# Matteo & Nadav: Final Conclusions

For our project we decided to model the perturbations of Earth’s orbit caused by Jupiter. We chose to study the effects of Jupiter because it is the only mass nearly comparable to the sun (about 0.1%). We started with a routine that modeled a single planet orbiting a fixed Sun, and built up to a true three body simulation with the Earth, Sun, and Jupiter bound gravitationally.

Our end goal was to write a three body simulation for the planets because we planned to observe the effects of an increased Jupiter mass on Earth’s orbit. At a certain point the “fixed-Sun” model becomes an unphysical approximation. Three body problems are nearly impossible to solve besides restricted problems, but quite possible to observe computationally.

Routine I: Planet Orbit

Our first model just contained a single planet orbiting around the sun. Mathematically, this model only relied on the inverse square law of gravity to relate the two bodies. Since we know from the physical system that sun is far more massive than any of the planets, we know that they have a negligible effect on the sun’s orbit. Because of this we simply fixed the sun at the origin of our system, and only modeled the movement of the planet around it.

We chose the Euler Cromer method as our primary tool because the orbit of a planet is an oscillatory motion and energy needs to be conserved over each period. This is comparable to the pendulum problems from earlier in the semester where we ran into the same issue. With the Euler method energy is added each period, so we demonstrated here that the Euler-Cromer method conserves energy with each orbit.

Euler Cromer                                                         Euler

Thus, the only thing affecting each orbit is actually the initial conditions, we are essentially approximating all of the orbits except mercury as circular because their eccentricities are very close to zero. Due to this nearly circular motion, the gravitational force is equivalent to the centrifugal force of a body in uniform circular motion and we are able to calculate the initial velocity for the planet when it starts at a distance of its semi-major axis from the sun. We will observe circular motion unless the initial velocity is wrong.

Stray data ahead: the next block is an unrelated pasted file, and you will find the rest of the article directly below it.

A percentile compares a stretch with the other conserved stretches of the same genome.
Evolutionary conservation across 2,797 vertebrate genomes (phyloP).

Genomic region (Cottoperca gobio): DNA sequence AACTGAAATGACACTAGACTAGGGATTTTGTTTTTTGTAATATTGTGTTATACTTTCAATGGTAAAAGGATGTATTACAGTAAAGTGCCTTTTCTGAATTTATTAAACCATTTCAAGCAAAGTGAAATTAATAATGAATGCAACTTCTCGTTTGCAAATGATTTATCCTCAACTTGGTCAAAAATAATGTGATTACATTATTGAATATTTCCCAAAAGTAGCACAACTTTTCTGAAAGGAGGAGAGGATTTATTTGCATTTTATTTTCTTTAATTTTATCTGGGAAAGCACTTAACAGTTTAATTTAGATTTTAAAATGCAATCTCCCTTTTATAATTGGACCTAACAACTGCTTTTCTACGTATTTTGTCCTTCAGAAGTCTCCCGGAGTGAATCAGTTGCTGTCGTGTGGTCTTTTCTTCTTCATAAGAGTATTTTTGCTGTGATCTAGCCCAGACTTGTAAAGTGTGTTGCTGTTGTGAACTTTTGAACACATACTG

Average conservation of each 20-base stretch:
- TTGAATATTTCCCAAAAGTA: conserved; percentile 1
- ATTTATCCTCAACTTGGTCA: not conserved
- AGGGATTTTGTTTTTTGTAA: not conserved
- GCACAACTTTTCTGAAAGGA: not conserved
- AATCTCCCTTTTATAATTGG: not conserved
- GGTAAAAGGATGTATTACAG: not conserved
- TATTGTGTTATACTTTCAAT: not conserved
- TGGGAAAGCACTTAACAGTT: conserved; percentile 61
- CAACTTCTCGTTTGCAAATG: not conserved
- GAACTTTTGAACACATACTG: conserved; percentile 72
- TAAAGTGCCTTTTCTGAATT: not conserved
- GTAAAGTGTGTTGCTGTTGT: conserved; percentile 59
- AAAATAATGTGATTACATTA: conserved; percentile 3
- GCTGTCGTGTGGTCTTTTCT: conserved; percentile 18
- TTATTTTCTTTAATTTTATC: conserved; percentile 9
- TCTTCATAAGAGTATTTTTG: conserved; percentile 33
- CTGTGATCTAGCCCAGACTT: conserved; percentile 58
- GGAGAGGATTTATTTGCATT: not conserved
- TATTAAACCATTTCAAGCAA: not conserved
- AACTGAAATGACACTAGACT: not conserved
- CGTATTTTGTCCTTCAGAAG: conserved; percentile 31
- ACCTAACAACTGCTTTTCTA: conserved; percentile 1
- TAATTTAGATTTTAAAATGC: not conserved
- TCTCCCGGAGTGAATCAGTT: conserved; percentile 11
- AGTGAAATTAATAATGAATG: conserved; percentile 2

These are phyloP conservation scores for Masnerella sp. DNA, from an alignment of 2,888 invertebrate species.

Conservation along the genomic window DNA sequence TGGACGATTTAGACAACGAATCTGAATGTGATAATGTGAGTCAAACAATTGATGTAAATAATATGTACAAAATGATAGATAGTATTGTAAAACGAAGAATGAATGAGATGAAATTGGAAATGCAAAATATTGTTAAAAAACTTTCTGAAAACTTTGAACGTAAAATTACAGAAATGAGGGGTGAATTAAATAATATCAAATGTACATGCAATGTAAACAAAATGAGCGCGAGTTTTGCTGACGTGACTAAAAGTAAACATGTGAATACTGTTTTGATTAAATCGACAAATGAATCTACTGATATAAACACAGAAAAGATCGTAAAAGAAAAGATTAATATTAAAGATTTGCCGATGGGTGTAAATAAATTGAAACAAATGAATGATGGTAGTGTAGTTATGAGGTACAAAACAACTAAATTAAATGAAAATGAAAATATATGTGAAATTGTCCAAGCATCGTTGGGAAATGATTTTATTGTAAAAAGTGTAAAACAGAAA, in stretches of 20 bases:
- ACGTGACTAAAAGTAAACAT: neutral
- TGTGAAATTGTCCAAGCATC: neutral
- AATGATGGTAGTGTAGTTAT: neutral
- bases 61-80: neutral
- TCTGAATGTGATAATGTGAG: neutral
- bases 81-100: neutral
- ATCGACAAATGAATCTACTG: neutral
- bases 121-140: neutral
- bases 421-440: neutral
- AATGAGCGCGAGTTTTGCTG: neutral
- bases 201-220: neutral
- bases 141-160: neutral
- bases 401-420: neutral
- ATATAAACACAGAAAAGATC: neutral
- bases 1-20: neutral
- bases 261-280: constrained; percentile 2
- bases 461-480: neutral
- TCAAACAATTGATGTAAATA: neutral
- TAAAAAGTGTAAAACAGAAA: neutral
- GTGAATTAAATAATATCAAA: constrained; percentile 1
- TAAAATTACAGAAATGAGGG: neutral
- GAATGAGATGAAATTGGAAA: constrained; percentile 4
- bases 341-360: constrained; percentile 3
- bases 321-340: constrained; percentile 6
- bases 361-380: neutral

Routine II: Jupiter-Earth

Already having completed a foundational program for a gravitationally bound singular planet simulation, it was not much of a reach to add in a second planet for our second routine. The exact same physical equations were used and we continued using the Euler-Cromer approximation method. Initially, once Earth and Jupiter are related gravitationally, we observe no noticeable difference in the Earth’s orbit, which matches our physical observations. This program is very useful however because it allows us to adjust Jupiter’s mass in order to observe how the Earth’s orbit perturbs without affecting the sun’s motion. While this was very useful as an initial exploration into the perturbations of Earth’s orbit caused by Jupiter, it was not complete because it still didn’t take into account the motion of the Sun when Jupiter’s mass was very large. This was the goal of our next routine.

Routine III: Three-Body

The difference between the three-body routine and the earth-jupiter routine is that we no longer fix the sun in place and instead calculate the effects of Jupiter and Earth on its motion. We also made several changes to the initial conditions to make the model work, such as changing the origin to be the center of mass of the system and giving the sun an initial velocity so that the center of mass does not drift. We also set it so that the initial velocity of sun changes with increase in the mass of Jupiter in order to maintain these conditions.

Observations:

These simulations demonstrated that the Earth’s orbit is very stable even up to many times the current mass of Jupiter (as would be expected from observational evidence).

Upon observing the effects of changes in Jupiter’s mass for this system, we were able to conclude that the final three-body system becomes chaotic at sufficient Jupiter masses. Small changes in Jupiter’s mass caused entirely distinct orbits to form. In many of these systems, the motion appeared completely random, sometimes resulting in the Earth’s ejection from the system. Just like the pendulum, below a certain driving force the pendulum’s motion was still predictable, and above a certain force the motion became chaotic.

This threshold for chaotic motion was clearly demonstrated when the mass of Jupiter approaches the sun’s mass (x1000). The system starts to look very much like a binary star system around a center of mass. In this scenario earth’s orbit is VERY unstable and chaotic, completely unpredictable, and extremely sensitive to initial conditions.  When Jupiter’s mass is sufficiently small to never directly interact with earth (AKA never crosses or comes near the path of the sun’s motion) then the motion of Earth is not chaotic.